Google+ Badge

Thursday, November 17, 2016

Do What is Right and Good: Strategic, Collective Process

It's easy to differentiate between right and wrong when it comes to big events, but when it comes to the smaller, more detailed events of living and working, that becomes a much more delicate process.

Recently in my professional world there have been a number of issues raised that fall into that delicate category--a category that depends on good research, understanding, and focus. There are many perspectives involved and it seems like many have partial rather than full knowledge of the areas of consideration. Truly to make good decisions related to these issues, it's necessary to pull them apart, work together, and collectively think it through. I don't believe these are decisions that belong to one or another, but instead issues that belong to all and demand the voice and discussion of all to come to good conclusion.

We too often want to jump to the decision without making the time to truly discuss an issue with depth and purpose. Yet when we jump to decide we're often left with a decision that is rarely satisfying or does the job we set out to do. The foundation is weakened when this happens.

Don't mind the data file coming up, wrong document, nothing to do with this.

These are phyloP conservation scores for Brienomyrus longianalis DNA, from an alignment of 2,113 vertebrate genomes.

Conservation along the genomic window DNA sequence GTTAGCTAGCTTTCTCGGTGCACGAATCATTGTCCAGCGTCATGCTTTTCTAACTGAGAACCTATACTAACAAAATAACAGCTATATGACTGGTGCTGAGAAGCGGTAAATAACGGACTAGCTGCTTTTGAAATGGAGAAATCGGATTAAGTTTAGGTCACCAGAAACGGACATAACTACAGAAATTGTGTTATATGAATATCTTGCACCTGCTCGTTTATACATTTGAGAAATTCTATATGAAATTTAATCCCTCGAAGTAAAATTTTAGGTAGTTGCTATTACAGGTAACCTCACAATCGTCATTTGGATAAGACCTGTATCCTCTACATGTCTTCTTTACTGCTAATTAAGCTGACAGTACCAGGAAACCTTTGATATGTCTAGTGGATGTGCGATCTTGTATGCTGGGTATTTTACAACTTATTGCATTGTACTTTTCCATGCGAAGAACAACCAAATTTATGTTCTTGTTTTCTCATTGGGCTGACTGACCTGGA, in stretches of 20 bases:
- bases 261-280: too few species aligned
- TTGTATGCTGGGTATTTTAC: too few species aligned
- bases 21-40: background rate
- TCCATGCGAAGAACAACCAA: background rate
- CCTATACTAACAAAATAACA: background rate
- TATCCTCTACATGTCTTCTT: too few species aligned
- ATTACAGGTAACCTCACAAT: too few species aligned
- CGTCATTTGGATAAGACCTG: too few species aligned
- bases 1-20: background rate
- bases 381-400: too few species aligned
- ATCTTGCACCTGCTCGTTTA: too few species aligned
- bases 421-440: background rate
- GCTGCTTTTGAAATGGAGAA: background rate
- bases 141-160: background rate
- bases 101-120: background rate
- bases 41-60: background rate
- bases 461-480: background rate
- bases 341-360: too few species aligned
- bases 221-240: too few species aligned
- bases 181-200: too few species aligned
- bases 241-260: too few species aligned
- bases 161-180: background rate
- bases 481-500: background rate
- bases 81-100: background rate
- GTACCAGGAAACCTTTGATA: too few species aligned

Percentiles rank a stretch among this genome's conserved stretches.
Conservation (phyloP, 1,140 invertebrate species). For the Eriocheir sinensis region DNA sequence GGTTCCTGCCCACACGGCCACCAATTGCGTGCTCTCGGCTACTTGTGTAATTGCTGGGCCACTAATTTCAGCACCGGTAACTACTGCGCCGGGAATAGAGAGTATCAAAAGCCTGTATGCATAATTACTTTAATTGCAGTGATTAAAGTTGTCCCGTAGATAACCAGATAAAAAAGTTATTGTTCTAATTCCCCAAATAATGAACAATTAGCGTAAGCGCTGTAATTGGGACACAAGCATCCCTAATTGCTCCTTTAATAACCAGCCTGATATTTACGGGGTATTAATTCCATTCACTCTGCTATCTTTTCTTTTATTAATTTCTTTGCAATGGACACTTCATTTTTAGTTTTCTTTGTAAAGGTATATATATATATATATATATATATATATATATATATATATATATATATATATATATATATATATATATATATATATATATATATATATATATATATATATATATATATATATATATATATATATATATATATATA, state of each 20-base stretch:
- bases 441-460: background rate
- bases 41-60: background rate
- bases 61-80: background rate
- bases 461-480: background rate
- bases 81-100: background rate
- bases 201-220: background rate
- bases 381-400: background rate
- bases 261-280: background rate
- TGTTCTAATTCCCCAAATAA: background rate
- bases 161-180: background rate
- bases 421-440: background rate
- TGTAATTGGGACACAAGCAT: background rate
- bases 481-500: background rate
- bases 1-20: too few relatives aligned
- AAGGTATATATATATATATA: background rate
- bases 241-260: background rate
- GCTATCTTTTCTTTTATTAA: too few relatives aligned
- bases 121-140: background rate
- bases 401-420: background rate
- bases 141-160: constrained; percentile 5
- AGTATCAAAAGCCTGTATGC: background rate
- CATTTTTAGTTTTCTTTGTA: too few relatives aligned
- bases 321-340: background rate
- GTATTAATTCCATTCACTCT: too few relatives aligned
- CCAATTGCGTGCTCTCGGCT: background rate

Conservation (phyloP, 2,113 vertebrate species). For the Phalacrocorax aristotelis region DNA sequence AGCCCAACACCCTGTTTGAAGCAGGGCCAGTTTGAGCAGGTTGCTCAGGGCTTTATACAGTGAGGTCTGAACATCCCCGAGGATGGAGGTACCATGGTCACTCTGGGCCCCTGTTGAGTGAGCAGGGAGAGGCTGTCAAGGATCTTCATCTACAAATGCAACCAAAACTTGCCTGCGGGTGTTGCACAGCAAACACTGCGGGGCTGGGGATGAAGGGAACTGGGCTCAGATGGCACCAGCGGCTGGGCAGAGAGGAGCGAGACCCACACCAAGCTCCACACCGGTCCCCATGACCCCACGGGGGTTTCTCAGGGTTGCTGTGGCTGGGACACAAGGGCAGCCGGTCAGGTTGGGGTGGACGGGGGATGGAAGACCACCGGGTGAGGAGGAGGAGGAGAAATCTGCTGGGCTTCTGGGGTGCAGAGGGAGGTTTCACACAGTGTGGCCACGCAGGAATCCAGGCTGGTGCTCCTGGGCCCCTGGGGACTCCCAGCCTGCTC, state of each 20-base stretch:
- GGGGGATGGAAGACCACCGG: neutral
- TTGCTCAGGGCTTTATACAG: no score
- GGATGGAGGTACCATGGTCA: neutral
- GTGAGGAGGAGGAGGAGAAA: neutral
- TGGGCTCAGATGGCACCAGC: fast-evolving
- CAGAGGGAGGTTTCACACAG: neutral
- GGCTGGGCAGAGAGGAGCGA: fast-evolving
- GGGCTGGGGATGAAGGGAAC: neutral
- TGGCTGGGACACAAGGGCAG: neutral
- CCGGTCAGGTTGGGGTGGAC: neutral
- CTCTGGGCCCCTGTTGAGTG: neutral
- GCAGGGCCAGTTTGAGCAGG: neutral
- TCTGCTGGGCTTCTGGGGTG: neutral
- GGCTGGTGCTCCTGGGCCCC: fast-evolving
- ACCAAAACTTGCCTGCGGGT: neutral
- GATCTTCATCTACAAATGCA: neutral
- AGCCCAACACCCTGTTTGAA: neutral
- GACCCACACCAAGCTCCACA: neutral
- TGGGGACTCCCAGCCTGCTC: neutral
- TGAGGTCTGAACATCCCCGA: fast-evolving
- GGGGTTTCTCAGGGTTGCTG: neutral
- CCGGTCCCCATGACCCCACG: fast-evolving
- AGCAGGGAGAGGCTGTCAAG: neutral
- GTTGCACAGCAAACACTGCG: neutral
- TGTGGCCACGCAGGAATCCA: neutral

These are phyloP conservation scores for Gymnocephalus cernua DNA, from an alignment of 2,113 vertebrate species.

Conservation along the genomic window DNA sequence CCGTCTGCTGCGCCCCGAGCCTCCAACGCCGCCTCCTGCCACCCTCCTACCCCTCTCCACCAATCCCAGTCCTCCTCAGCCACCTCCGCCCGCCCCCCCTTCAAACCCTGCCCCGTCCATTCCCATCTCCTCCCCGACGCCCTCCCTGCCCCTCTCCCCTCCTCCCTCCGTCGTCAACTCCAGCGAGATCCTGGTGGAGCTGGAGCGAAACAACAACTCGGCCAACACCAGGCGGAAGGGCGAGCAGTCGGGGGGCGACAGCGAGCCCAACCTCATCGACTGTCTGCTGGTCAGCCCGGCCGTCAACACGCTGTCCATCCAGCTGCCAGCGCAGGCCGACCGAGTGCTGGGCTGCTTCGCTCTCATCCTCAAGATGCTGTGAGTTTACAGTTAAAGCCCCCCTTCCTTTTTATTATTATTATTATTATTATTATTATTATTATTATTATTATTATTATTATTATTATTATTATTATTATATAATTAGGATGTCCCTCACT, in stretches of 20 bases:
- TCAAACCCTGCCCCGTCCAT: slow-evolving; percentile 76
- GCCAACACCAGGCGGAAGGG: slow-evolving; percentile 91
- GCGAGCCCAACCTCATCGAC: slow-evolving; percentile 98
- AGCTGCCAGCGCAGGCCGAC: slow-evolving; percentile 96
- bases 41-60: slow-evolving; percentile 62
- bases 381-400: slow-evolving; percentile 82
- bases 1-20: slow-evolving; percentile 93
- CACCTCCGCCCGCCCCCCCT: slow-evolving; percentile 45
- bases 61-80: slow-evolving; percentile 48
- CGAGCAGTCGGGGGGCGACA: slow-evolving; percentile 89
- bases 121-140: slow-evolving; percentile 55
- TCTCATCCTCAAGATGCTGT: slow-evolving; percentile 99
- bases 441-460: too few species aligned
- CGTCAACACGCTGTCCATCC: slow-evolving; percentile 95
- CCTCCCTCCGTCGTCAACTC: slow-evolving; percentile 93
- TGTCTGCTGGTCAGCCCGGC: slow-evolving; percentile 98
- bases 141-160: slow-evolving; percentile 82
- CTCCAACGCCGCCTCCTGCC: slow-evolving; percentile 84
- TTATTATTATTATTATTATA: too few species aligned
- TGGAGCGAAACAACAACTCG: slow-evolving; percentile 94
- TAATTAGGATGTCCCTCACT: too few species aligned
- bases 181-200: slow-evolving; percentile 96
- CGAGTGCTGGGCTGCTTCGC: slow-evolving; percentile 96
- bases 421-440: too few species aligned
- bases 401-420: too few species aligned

Good decisions demand strategic, inclusive, and thoughtful process. Rushing to decide with delicate, complex issues typically serves no one well.

Doing what is right and good profits from our transparent, inclusive, collective efforts.

I saw this happen with regard to the election this year. Our school community did a good job with this because right away at the end of the summer people knew it wasn't a simple issue and with that in mind, many came together to discuss what was happening and how we should sensitively and inclusively teach children about our democracy with this election in mind. Overall we've had good success in this regard.

Like everyone, I sometimes want to jump ahead with decisions when inspired, and I caution myself as well as all, that important decisions demand our "collective genius" more often than the decision of one or a few.